Grungy glamour fills ACT’s new journey to Oz

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ABOVE: Katrina Lauren McGraw (center) is Glinda, Chanel Tilgham (left) is Dorothy and Travis Santell Rowland is part of the lively ensemble in the American Conservatory Theater production of The Wizard of Oz. BELOW: Attempting an audience with the great and powerful Wizard of Oz are (from left) Beth Wilmurt (Ozian), Darryl V. Jones (Tin Man), Tilghman (Dorothy), El Beh (Guard), Cathleen Riddley (Cowardly Lion) and Danny Scheie (Scarecrow). Photos by Kevin Berne

We’re all friends of Dorothy now. At least that’s what if feels like in American Conservatory Theater’s Pride Month production of The Wizard of Oz now at the Toni Rembe Theater. Part Pride Parade, part homage to the 1939 movie, part glam rock/glitter grunge dime store spectacle, this Oz has a lot going on, including a lengthy running time that inches toward three hours.

Director/choreographer Sam Pinkleton throws abundant ideas into this well-loved, well-worn tale of Dorothy Gale and her trip over the rainbow – some are clever and exciting, others are not. The intention seems to be a homegrown Oz that feels rooted in San Francisco history, with a special interest in LGBTQ+ activism, Summer of Love hippy vibes and queer culture evocation. This may be a story that begins in Kansas, but it ends up in a fantasy world where the Wicked Witch of the West is like a country-western Karen, the Wizard feels like a Ziggy Stardust-era Bowie and Dorothy is a sweetly nondescript teenager in a Batman t-shirt. There’s even (at least on opening night) an appearance by the San Francisco Lesbian/Gay Freedom Band marching across the stage.

It feels like Pinkleton wants to whip up a tornado of fun – a new, slightly edgier take on a beloved story but told with just enough sincerity and heart to keep the traditionalists (reasonably) happy. The tornado, for instance, is now a dance piece in which ensemble member Travis Santell Woland wears football shoulder pads from which dangles a dense fringe of plastic caution tape and spins around the stage. There are tall fans, tossed confetti, a Twister game mat (very funny) and a lot of chaos, but not much storytelling about where Dorothy is in all of this. We know where she is because this story is in our DNA at this point, but the stage is more confusing than it needs to be.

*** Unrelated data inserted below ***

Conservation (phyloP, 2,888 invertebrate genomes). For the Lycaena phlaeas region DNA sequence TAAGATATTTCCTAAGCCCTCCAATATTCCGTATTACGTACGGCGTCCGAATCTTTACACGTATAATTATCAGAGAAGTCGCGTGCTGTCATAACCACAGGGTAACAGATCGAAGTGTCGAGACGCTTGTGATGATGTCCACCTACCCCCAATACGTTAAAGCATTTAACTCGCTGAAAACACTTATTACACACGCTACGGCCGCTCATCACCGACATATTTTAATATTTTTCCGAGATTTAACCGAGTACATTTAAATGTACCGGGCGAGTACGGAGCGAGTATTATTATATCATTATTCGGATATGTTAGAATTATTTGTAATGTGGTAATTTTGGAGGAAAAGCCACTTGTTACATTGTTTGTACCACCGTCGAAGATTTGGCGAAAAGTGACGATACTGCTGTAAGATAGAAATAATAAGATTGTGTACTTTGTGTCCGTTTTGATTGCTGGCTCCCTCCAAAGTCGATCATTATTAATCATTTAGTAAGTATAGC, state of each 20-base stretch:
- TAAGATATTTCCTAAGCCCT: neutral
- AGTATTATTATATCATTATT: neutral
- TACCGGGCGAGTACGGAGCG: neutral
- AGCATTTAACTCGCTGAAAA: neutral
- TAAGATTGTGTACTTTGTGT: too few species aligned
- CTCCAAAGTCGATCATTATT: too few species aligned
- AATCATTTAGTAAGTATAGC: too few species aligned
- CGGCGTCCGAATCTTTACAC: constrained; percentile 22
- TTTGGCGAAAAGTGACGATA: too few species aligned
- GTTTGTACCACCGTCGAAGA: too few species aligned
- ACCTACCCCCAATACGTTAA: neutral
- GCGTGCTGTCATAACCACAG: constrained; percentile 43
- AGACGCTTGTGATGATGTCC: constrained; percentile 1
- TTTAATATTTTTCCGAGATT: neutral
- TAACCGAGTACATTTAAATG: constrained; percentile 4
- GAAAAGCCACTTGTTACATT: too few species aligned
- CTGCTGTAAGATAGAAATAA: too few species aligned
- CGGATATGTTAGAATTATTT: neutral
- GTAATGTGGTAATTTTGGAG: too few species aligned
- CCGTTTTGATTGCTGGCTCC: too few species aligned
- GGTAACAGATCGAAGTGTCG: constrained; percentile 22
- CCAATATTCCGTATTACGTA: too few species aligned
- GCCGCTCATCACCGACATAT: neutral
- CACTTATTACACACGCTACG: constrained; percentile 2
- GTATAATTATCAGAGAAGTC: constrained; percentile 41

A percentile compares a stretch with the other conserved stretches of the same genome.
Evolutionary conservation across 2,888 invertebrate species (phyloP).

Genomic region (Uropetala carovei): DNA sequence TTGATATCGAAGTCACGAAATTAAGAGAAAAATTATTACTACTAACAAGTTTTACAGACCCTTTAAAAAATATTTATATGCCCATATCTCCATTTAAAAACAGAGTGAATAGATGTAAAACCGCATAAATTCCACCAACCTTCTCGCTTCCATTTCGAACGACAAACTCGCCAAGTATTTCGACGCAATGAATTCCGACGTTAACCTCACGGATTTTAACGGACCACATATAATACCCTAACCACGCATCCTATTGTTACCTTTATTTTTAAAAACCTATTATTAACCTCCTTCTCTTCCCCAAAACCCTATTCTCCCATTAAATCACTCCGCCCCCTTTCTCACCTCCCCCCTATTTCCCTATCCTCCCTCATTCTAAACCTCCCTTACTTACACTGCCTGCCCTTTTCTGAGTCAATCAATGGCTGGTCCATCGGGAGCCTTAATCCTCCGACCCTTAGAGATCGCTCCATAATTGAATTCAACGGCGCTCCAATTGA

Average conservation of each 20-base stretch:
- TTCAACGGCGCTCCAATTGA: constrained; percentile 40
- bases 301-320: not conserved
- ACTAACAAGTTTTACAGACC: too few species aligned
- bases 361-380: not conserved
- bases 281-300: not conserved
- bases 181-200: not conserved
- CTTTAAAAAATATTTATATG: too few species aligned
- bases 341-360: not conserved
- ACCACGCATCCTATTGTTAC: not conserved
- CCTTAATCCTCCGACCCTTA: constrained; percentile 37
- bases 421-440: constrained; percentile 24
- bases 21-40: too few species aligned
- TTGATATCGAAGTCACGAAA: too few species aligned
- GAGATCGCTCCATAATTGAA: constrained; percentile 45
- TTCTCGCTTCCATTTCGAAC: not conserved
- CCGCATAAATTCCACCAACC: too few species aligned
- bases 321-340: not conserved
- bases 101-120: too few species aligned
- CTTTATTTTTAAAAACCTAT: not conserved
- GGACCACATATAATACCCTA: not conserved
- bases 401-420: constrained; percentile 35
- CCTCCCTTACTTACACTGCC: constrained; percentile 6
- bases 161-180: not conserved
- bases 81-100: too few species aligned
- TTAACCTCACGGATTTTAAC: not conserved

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There’s also a unique solution to the yellow-brick road. We never actually see it, but whenever the gang is “off to see the Wizard,” audience members wave the yellow paper napkins they find in their programs.

Set and costume designer David Zinn is clearly having fun with a non-traditional Oz. There are tinsel curtains aplenty, mirrors and multicolored Christmas lights. The challenge of Munchkinland is cleverly addressed (mostly with household objects and googly eyes), and when there’s a need for flashy costumes, like for Glinda (a marvelous Katrina Lauren McGraw in a cloud of pinks) or for residents of the Emerald City, Zinn delivers with some genuine glamor. His costumes for Dorothy’s trio of fellow travelers focus on the humans rather than the creatures. Danny Scheie as the scene-stealing Scarecrow, is outfitted in hippy-ish crochet and a hat that’s actually a crushed milk carton. Darryl V. Jones as the Tin Man might be confused for a leather daddy if leather came in silver. And Cathleen Riddley as the Cowardly Lion is less predator and more teddy bear with a tail.

The sound of the show also takes a turn from the traditional, and in place of the lush MGM orchestrations for the classic Harold Arlen/E.Y. Harburg score, we have electronic sounds as if from the early days of the Moog synthesizer. But when Chanel Tilghman’s Dorothy offers her lovely take on “Over the Rainbow,” we get cast members augmenting the on-stage five-piece band with cello, ukulele, violin and a surprise woodshed tool (that also happens to be surprisingly beautiful). I was kind of hoping at some point all that chilly electronica would erupt into a disco dance party, but that never really happens, although our time in Munchkinland comes close.

Working from a faithful 1987 stage adaptation of the movie by John Kane for the Royal Shakespeare Company, Pinkleton’s Oz feels less like an archetypal journey and more like an intermittent drag cabaret performed on the smaller proscenium with in the proscenium. I have to admit that as an adult, I find the plot rather tedious, and although this crew is exceptionally lively, I still found myself anxious to get to the “ignore that man behind the curtain” moment. There is surprising poignancy as Dorothy bids her Oz friends goodbye, but that may be borne more from familiarity than any deep feeling the production has earned.